Judd Birdsall is a PhD candidate at Cambridge and an editorial fellow with The Reivew on Faith & International Affairs in Washington, DC.
Prior to coming to Cambridge, he worked at the State Department, where he served in the Office of International Religious Freedom and the Secretary of State's Policy Planning Staff. He also chaired of the Department’s Forum on Religion & Global Affairs. MORE.
Obama’s Religious Freedom Record is Strong
Originally published by Religion News Service on 1/21/2014
Barack Obama’s critics allege that the president doesn’t practice what he preaches on international religious freedom policy. Last week they pounced on an apparent gap between presidential rhetoric and reality.
On Thursday (Jan. 16), the same day that Obama issued his annual Religious Freedom Day proclamation, Religion News Service published an article highlighting his administration’s failure to quickly nominate a new ambassador at large for religious freedom.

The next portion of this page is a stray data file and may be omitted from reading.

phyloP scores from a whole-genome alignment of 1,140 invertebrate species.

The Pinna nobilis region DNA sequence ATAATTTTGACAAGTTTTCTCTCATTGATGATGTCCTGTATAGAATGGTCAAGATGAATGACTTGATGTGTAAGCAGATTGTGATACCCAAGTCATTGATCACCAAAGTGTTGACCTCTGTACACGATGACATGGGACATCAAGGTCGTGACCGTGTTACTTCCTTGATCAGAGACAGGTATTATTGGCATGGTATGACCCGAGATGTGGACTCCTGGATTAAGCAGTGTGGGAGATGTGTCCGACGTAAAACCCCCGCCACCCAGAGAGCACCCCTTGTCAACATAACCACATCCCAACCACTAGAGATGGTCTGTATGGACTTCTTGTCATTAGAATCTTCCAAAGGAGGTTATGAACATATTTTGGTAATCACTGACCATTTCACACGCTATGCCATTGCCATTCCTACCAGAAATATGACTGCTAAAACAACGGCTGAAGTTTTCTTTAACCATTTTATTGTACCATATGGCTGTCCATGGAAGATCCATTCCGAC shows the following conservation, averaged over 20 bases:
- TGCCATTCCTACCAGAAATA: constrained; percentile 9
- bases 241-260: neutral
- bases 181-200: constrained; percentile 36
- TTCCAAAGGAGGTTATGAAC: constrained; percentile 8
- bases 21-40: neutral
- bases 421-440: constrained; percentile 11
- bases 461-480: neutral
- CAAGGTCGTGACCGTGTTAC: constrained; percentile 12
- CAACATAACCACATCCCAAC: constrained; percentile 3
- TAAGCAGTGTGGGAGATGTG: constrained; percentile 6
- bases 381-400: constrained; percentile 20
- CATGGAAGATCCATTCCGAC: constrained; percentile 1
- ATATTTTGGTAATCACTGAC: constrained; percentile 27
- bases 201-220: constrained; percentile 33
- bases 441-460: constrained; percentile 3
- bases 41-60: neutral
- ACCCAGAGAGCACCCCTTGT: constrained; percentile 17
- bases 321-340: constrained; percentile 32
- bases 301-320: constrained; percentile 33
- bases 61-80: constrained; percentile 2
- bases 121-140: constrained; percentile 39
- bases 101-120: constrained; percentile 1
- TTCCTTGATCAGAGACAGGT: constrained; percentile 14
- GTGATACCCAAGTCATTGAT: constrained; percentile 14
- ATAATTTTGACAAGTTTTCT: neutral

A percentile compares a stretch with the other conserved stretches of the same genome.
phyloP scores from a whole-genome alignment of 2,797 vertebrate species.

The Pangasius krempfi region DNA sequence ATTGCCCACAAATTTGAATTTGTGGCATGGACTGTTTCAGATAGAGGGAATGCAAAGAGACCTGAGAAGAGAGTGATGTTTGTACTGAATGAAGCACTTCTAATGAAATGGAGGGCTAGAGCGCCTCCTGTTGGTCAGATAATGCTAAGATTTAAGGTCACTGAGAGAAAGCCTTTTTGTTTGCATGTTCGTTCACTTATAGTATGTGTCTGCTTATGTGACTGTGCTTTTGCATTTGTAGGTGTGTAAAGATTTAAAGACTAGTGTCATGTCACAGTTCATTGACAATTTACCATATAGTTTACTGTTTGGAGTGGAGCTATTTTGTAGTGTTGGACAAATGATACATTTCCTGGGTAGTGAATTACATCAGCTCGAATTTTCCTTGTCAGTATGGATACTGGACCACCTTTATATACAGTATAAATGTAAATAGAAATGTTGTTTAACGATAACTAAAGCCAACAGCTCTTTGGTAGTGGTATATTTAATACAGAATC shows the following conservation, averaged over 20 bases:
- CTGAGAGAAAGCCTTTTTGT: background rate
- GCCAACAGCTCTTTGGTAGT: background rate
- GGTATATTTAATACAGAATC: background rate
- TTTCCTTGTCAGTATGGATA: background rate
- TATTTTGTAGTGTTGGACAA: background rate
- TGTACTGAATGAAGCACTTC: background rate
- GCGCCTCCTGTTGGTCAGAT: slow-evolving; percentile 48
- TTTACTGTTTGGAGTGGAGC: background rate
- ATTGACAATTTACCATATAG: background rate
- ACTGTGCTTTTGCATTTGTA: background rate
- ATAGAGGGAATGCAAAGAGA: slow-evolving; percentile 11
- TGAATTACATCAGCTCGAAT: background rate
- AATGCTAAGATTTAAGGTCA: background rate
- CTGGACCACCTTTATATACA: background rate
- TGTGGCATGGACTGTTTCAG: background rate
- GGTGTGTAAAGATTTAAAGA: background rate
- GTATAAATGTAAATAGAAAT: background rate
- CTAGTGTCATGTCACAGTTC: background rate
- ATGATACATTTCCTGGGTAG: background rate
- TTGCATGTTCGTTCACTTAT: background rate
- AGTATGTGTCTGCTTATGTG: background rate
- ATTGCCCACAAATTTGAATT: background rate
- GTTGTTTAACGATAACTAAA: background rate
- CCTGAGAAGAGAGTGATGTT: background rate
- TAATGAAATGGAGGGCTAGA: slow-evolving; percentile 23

Suzan Johnson Cook resigned in October, and a successor has yet to be named. It took the administration well over a year to nominate Johnson Cook in the first place, and then a skeptical Senate took an additional year to confirm her. During her brief tenure Johnson Cook never escaped criticism that she was unqualified for the job.
Even so, Obama used his proclamation to affirm, “America proudly stands with people of every nation who seek to think, believe, and practice their faiths as they choose.” He promised that his administration “will remain committed to promoting religious freedom.”
Critics aren’t so sure. The RNS article quotes Georgetown University’s Tom Farr as lamenting, “A continued vacancy will confirm the suspicion that already exists among foreign governments, persecutors, victims and American diplomats that the issue is not a priority.”
So who’s right? Does the current administration stand for religious freedom globally or does the delay in appointing an ambassador cast doubt on that stand? My answer: Yes.
Both sides are right, at least partially.
Continue reading at RNS